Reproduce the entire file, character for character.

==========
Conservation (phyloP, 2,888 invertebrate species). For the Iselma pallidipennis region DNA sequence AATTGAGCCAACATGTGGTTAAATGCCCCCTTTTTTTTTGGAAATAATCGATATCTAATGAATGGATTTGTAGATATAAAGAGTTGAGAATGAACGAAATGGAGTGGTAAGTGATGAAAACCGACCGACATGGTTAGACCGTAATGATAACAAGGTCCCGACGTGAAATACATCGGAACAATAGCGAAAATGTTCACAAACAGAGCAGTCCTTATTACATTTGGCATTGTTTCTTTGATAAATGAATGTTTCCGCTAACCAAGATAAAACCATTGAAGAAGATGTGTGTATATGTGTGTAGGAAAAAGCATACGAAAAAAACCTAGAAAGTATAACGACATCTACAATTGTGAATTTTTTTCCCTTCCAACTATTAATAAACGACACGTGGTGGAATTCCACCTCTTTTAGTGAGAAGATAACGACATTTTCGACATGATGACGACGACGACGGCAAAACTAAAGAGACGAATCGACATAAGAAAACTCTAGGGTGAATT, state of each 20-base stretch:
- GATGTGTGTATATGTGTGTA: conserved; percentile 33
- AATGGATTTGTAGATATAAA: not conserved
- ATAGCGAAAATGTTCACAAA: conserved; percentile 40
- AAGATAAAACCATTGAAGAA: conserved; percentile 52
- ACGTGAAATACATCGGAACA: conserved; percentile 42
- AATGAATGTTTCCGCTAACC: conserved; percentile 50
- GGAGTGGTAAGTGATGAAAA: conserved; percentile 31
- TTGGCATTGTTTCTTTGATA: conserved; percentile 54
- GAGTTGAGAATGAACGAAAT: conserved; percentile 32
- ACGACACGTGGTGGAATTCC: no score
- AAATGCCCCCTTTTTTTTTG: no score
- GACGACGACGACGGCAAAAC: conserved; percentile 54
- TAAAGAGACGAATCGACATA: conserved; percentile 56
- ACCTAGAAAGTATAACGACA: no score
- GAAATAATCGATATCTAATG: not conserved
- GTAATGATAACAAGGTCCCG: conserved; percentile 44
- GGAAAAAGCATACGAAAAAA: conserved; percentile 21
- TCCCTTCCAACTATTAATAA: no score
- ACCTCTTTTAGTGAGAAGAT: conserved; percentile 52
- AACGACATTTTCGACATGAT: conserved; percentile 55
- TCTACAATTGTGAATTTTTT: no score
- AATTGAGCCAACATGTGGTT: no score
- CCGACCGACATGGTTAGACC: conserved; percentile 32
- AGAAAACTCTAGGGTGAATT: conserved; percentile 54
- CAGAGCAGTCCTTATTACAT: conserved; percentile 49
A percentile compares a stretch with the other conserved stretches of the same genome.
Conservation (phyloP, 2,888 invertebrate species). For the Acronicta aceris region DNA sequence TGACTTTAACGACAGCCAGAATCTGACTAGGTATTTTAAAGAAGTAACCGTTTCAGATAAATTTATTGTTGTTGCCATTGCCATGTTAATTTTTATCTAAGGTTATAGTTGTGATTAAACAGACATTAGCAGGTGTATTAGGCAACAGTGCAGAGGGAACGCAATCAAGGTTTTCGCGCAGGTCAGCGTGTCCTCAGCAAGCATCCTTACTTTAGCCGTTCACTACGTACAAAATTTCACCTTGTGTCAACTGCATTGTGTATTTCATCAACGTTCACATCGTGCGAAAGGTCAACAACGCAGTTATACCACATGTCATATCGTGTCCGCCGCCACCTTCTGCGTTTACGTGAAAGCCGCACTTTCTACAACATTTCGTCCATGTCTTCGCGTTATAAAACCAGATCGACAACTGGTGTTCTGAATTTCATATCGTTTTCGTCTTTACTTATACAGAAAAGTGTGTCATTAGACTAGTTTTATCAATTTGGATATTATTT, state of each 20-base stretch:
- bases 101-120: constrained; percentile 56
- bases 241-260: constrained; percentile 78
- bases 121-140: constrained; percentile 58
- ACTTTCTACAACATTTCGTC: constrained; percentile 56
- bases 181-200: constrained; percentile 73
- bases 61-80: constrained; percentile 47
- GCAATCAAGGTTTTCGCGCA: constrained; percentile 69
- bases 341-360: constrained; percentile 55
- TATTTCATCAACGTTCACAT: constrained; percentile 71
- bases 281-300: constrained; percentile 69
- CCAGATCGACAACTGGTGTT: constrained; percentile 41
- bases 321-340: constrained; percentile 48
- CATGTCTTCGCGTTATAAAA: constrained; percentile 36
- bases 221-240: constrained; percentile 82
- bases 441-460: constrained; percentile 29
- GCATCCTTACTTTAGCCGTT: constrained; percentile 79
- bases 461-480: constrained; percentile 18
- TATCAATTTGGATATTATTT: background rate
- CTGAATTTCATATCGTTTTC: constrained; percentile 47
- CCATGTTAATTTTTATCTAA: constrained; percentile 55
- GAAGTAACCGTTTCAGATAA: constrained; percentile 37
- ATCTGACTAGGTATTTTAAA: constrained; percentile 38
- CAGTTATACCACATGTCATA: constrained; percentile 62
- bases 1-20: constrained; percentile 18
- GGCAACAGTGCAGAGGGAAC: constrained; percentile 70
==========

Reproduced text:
Conservation (phyloP, 2,888 invertebrate species). For the Iselma pallidipennis region DNA sequence AATTGAGCCAACATGTGGTTAAATGCCCCCTTTTTTTTTGGAAATAATCGATATCTAATGAATGGATTTGTAGATATAAAGAGTTGAGAATGAACGAAATGGAGTGGTAAGTGATGAAAACCGACCGACATGGTTAGACCGTAATGATAACAAGGTCCCGACGTGAAATACATCGGAACAATAGCGAAAATGTTCACAAACAGAGCAGTCCTTATTACATTTGGCATTGTTTCTTTGATAAATGAATGTTTCCGCTAACCAAGATAAAACCATTGAAGAAGATGTGTGTATATGTGTGTAGGAAAAAGCATACGAAAAAAACCTAGAAAGTATAACGACATCTACAATTGTGAATTTTTTTCCCTTCCAACTATTAATAAACGACACGTGGTGGAATTCCACCTCTTTTAGTGAGAAGATAACGACATTTTCGACATGATGACGACGACGACGGCAAAACTAAAGAGACGAATCGACATAAGAAAACTCTAGGGTGAATT, state of each 20-base stretch:
- GATGTGTGTATATGTGTGTA: conserved; percentile 33
- AATGGATTTGTAGATATAAA: not conserved
- ATAGCGAAAATGTTCACAAA: conserved; percentile 40
- AAGATAAAACCATTGAAGAA: conserved; percentile 52
- ACGTGAAATACATCGGAACA: conserved; percentile 42
- AATGAATGTTTCCGCTAACC: conserved; percentile 50
- GGAGTGGTAAGTGATGAAAA: conserved; percentile 31
- TTGGCATTGTTTCTTTGATA: conserved; percentile 54
- GAGTTGAGAATGAACGAAAT: conserved; percentile 32
- ACGACACGTGGTGGAATTCC: no score
- AAATGCCCCCTTTTTTTTTG: no score
- GACGACGACGACGGCAAAAC: conserved; percentile 54
- TAAAGAGACGAATCGACATA: conserved; percentile 56
- ACCTAGAAAGTATAACGACA: no score
- GAAATAATCGATATCTAATG: not conserved
- GTAATGATAACAAGGTCCCG: conserved; percentile 44
- GGAAAAAGCATACGAAAAAA: conserved; percentile 21
- TCCCTTCCAACTATTAATAA: no score
- ACCTCTTTTAGTGAGAAGAT: conserved; percentile 52
- AACGACATTTTCGACATGAT: conserved; percentile 55
- TCTACAATTGTGAATTTTTT: no score
- AATTGAGCCAACATGTGGTT: no score
- CCGACCGACATGGTTAGACC: conserved; percentile 32
- AGAAAACTCTAGGGTGAATT: conserved; percentile 54
- CAGAGCAGTCCTTATTACAT: conserved; percentile 49
A percentile compares a stretch with the other conserved stretches of the same genome.
Conservation (phyloP, 2,888 invertebrate species). For the Acronicta aceris region DNA sequence TGACTTTAACGACAGCCAGAATCTGACTAGGTATTTTAAAGAAGTAACCGTTTCAGATAAATTTATTGTTGTTGCCATTGCCATGTTAATTTTTATCTAAGGTTATAGTTGTGATTAAACAGACATTAGCAGGTGTATTAGGCAACAGTGCAGAGGGAACGCAATCAAGGTTTTCGCGCAGGTCAGCGTGTCCTCAGCAAGCATCCTTACTTTAGCCGTTCACTACGTACAAAATTTCACCTTGTGTCAACTGCATTGTGTATTTCATCAACGTTCACATCGTGCGAAAGGTCAACAACGCAGTTATACCACATGTCATATCGTGTCCGCCGCCACCTTCTGCGTTTACGTGAAAGCCGCACTTTCTACAACATTTCGTCCATGTCTTCGCGTTATAAAACCAGATCGACAACTGGTGTTCTGAATTTCATATCGTTTTCGTCTTTACTTATACAGAAAAGTGTGTCATTAGACTAGTTTTATCAATTTGGATATTATTT, state of each 20-base stretch:
- bases 101-120: constrained; percentile 56
- bases 241-260: constrained; percentile 78
- bases 121-140: constrained; percentile 58
- ACTTTCTACAACATTTCGTC: constrained; percentile 56
- bases 181-200: constrained; percentile 73
- bases 61-80: constrained; percentile 47
- GCAATCAAGGTTTTCGCGCA: constrained; percentile 69
- bases 341-360: constrained; percentile 55
- TATTTCATCAACGTTCACAT: constrained; percentile 71
- bases 281-300: constrained; percentile 69
- CCAGATCGACAACTGGTGTT: constrained; percentile 41
- bases 321-340: constrained; percentile 48
- CATGTCTTCGCGTTATAAAA: constrained; percentile 36
- bases 221-240: constrained; percentile 82
- bases 441-460: constrained; percentile 29
- GCATCCTTACTTTAGCCGTT: constrained; percentile 79
- bases 461-480: constrained; percentile 18
- TATCAATTTGGATATTATTT: background rate
- CTGAATTTCATATCGTTTTC: constrained; percentile 47
- CCATGTTAATTTTTATCTAA: constrained; percentile 55
- GAAGTAACCGTTTCAGATAA: constrained; percentile 37
- ATCTGACTAGGTATTTTAAA: constrained; percentile 38
- CAGTTATACCACATGTCATA: constrained; percentile 62
- bases 1-20: constrained; percentile 18
- GGCAACAGTGCAGAGGGAAC: constrained; percentile 70